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SECTION B.

Anthropology, Ethnology, Bacteriology, Botany,

Geography, Geology, Mineralogy,

and Zoology.

Section B.

CAPT. THOS. QUENTRAL, F.G.S., M.I. Mech. E., was President of this Section, but did not submit an Official Address for publication.

SOUTH AFRICAN TORTOISES.

By J. E. DUERDEN, PH.D., A.R.C.S.

Professor of Zoology, Rhodes University College; Keeper of Zoological Department, Albany Museum.

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In South Africa there occurs an extremely well-defined group of tortoises, all the species of which are referred to by Prof. G. A. Boulenger, in the British Museum Catalogue of Chelonians, as "allied to Testudo geometrica." They are readily distinguished from other tortoises by having a black or dark brown carapace, each shield of which is conical with bright yellow rays extending from

the central areola. The original type, Testudo geometrica, is a wellknown Linnean species, found in the Cape District.

With the extended exploration of South Africa, more and more of the geometrica-like tortoises have been discovered, so that at the present time the group comprises ten described species:-1, Testudo geometrica, Linneus, 1766; 2, T. oculifera, Kuhl, 1820; 3, T. tentoria, Bell, 1828; 4, T. verre auxii, Smith, 1839; 5, T. trimeni, Boulenger, 1886; 6, T. smithii, Boulenger, 1886; 7, T. fiskii, Boulenger, 1886; 8, T. strauchi, Lidth de Jeude, 1893; 9, T. seimundi, Boulenger, 1903; 10, T. boettgeri, Siebenrock, 1904. It is a significant fact that five of the species have been founded on single specimens, and in not more than two or three instances has a large number of specimens been available for determining the limits of variation or the relationship of the species to others previously described.

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The fact that so many species of a clearly defined group occur in one region, all acknowledged to be very closely allied, suggested that a thorough study of the geometrica-tortoises on the spot might yield results of importance as regards the origin of the variations, their degree of distinctness, and their relationships; in other words, might illustrate in some way the method of evolution of the different species. For the prosecution of such a study large numbers of specimens are required, obtained from as many different sources possible. From efforts already made, about 300 examples have been procured from various localities in South Africa. The collection can probably be regarded as fairly representative of the different types of the geometrica-group, though a perfect study of this kind. would require that every individual specimen, living and dead, should be compared, and, where possible, the results stated in statistical terms. For specimens received acknowledgments are due to the Director of the South African Museum, Cape Town, of the Natal Government Museum, and of the King William's Town Museum, as well as to numerous contributors throughout South Africa, among whom Mr. S. C. Cronwright Schreiner, M.L.A., deserves special mention.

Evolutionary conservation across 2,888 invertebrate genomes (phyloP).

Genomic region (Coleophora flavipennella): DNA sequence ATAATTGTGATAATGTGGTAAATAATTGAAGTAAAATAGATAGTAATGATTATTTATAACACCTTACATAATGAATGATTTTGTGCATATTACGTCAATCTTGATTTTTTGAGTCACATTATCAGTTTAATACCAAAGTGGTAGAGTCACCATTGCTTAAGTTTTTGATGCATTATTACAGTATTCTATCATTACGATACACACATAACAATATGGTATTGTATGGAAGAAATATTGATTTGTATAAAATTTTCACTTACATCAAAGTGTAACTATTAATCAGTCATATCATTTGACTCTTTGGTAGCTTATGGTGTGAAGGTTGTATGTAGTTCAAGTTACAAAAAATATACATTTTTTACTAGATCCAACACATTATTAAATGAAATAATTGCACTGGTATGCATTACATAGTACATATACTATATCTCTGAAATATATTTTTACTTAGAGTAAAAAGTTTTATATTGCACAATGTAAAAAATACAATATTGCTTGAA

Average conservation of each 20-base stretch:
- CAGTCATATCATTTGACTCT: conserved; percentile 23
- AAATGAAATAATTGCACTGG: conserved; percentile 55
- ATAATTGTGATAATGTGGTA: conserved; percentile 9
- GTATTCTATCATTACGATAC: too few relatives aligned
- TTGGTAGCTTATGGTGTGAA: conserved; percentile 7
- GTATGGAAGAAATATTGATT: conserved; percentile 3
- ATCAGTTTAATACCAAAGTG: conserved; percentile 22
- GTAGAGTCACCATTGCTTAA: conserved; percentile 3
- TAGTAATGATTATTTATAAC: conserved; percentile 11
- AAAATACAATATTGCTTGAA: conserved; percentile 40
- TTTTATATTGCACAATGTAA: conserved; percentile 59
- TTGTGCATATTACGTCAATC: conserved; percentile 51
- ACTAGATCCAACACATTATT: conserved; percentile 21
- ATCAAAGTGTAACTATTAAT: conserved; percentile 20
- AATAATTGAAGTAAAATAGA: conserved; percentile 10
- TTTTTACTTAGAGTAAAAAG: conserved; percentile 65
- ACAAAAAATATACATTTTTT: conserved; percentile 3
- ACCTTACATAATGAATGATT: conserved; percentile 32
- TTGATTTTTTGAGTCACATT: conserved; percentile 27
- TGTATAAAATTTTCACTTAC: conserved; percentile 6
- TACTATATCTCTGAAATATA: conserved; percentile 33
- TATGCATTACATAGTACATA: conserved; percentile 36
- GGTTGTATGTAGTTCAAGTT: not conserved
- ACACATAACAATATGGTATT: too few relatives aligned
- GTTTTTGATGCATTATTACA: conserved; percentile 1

During the progress of the work, as more and more specimens became available for study, the more difficult became the task of arranging them systematically among the recognized species, and the more evidence was accumulated as to the close relationship of the species so-called, thereby confirming the idea of their common genetic nature. Moreover, it soon became manifest that the different series include some remarkable transitional forms, and also that characters incipient or fluctuating in one group of specimens were well developed or fixed in other groups. In every direction evidence was afforded of determinate variation or variation along definite lines (orthogenesis) in contrast with indeterminate or discontinuous variation (mutation).

Though the occurrence of transitional series of organisms is by no means unfamiliar to the zoologist, yet it is very desirable that they should all be thoroughly worked out with the object of discovering what particular new light they may shed upon the all-important

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